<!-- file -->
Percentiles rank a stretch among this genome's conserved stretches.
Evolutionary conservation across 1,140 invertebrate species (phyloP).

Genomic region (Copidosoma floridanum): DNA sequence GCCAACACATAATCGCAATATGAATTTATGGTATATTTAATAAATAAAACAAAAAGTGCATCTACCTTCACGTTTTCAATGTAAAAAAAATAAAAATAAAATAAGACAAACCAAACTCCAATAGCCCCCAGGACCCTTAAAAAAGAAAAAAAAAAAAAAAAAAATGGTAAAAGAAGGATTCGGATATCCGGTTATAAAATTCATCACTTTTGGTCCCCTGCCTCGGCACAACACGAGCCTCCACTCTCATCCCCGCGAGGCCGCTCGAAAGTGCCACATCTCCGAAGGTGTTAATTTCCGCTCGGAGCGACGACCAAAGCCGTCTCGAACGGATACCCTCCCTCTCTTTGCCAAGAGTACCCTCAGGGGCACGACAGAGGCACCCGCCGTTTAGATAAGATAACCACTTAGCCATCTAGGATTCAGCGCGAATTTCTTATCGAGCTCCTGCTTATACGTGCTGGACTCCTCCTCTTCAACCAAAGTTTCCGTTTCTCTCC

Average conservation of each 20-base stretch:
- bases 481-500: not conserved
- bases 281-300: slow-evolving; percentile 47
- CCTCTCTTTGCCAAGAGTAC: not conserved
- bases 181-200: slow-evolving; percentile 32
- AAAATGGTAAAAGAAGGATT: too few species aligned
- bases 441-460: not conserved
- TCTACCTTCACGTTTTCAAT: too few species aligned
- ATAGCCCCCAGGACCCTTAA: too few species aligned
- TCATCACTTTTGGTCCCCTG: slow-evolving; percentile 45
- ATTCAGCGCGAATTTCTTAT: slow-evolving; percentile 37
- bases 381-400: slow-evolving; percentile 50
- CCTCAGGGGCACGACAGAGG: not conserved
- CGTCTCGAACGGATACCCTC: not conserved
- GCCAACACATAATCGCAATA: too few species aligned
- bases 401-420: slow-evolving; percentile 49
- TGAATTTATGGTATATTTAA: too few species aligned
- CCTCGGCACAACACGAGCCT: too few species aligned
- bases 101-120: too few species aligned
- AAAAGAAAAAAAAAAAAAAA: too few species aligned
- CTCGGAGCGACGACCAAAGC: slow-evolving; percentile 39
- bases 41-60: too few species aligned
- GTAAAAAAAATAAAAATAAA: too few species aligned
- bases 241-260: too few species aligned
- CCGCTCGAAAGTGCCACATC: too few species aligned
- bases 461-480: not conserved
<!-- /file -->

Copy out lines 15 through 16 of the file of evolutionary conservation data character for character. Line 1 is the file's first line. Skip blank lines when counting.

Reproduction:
- bases 381-400: slow-evolving; percentile 50
- CCTCAGGGGCACGACAGAGG: not conserved